The miner first halted iron ore output at its venture on Monday March 12, after a rupture of the slurry pipeline
designed to transport material from the mining site in Minas Gerais state to the port terminal in Rio de Janeiro state.
At that time, shipments were not affected
because around 700,000 tonnes of iron ore were stockpiled, which was sufficient volume to meet the shipping schedules of the next few vessels.
The company then resumed production on March 27
at its normal pace.
But on March 29, Anglo American again halted output at Minas-Rio because of a new pulp leakage
. This time, supply was paralyzed because the previous stocks had run down.
Operations are expected to remain suspended for around 90 days while the firm carries out a full inspection of the pipeline, it said on April 3.
The miner supplies the seaborne market with high-grade iron ore for buyers in Asia, Europe and the Americas.
Metal Bulletin’s 66% Fe iron concentrate index was $89.27 per tonne on Tuesday April 17
, down from $97.57 per tonne on March 9.
Before the leakage, the Minas-Rio iron ore operation produced 16.8 million tonnes in 2017, up by 4% on an annual basis. This was just shy of its current operating capacity of 17 million tpy; the operation was licensed to expand to 26.5 million tpy by Minas Gerais’ mining chamber, CMI, in late January.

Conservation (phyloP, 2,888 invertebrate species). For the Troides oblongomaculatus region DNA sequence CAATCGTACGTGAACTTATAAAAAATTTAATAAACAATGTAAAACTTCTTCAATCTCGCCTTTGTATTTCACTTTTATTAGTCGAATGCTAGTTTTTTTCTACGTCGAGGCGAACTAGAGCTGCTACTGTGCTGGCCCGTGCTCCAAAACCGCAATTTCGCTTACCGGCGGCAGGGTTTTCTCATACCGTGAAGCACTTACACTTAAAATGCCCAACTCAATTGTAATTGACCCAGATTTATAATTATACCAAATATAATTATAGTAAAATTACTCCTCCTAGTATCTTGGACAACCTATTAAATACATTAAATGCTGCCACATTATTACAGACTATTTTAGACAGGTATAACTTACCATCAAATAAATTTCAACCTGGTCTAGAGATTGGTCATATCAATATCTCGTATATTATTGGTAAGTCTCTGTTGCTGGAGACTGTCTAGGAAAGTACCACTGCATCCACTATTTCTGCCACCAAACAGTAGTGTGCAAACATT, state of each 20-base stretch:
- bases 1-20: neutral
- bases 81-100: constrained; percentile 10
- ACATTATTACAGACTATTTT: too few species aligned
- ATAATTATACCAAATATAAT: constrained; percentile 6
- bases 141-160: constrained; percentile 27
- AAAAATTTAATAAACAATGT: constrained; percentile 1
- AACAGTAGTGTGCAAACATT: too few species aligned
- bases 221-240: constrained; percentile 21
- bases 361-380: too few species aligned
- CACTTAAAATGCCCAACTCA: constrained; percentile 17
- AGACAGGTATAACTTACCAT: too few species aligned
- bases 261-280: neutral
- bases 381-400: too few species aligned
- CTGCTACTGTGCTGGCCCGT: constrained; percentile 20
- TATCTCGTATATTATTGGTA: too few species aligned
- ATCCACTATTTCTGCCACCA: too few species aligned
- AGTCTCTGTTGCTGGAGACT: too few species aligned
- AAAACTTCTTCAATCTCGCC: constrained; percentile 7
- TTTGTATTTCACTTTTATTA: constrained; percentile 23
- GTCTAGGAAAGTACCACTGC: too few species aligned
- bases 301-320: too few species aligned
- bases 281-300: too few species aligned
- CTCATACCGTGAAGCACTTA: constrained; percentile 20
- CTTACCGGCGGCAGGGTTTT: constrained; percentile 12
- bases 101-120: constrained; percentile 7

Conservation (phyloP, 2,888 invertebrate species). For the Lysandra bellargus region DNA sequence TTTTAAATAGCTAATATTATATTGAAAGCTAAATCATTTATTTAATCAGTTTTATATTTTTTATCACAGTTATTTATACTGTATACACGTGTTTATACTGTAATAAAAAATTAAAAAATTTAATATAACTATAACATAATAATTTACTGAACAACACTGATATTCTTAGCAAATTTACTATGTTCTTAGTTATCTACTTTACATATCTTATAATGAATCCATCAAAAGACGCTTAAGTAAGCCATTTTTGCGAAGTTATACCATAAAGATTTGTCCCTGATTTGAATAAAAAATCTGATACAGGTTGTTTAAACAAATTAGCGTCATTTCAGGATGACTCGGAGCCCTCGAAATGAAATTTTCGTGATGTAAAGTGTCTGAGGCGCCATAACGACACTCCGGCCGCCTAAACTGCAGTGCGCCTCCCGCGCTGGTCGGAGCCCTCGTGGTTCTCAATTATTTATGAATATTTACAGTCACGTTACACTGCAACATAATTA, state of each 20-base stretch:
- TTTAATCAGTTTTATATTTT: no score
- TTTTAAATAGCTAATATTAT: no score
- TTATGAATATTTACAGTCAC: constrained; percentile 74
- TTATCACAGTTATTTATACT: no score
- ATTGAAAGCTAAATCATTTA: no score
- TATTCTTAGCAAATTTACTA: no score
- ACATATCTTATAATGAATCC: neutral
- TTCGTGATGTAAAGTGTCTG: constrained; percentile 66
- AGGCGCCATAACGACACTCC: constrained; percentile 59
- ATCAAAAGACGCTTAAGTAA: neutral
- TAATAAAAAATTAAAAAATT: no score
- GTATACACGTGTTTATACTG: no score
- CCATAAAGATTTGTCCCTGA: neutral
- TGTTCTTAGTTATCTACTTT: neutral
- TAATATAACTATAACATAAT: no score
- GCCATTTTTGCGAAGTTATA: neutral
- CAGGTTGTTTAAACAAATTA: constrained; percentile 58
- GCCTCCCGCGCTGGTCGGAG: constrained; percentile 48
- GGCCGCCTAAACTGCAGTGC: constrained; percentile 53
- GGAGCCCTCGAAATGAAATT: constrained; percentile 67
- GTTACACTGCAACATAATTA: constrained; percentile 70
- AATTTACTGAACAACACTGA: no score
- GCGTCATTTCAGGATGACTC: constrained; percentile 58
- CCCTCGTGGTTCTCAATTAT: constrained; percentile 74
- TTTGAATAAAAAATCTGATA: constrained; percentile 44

“If production is stopped for a full three months, we calculate that it will remove 3.8 million tonnes of high-grade iron ore from the market,” Metal Bulletin Research analyst Miriam Falk said.
“Using Metal Bulletin’s iron ore prices and last year’s production costs, our calculations show that Anglo American would lose $213 million in sales revenue as a result of a three-month-long production suspension,” she added.
Despite the effect this may have on Anglo American’s business, the effect is likely to be less dramatic on the global iron ore market and the fines benchmark, because the volumes produced by Minas-Rio in 2017 accounted for less than 1% of global iron ore output, according to Metal Bulletin Research.
“Our concentrates inventories are already running high and therefore the Anglo outage will not affect us,” a steel mill source said.
Another mill source in China added that the recovery in domestic production will serve as a substitute for the tonnage lost to Anglo’s outage.
But some changes have already been felt by other market participants.
A Chinese mill source with knowledge of the issue said that he expects to have only one shipment from Minas-Rio affected during the miner’s outage period. Steel output will not be affected, however, because the company had already planned for fewer shipments to arrive this year because of an issue concerning Anglo American’s mining license in Brazil earlier this year, although this has already been resolved.
He also said that the steelmaker can turn to the use of domestic iron ore concentrate or Pilbara Blend fines, because it uses Minas-Rio material for sintering rather than pellet-making.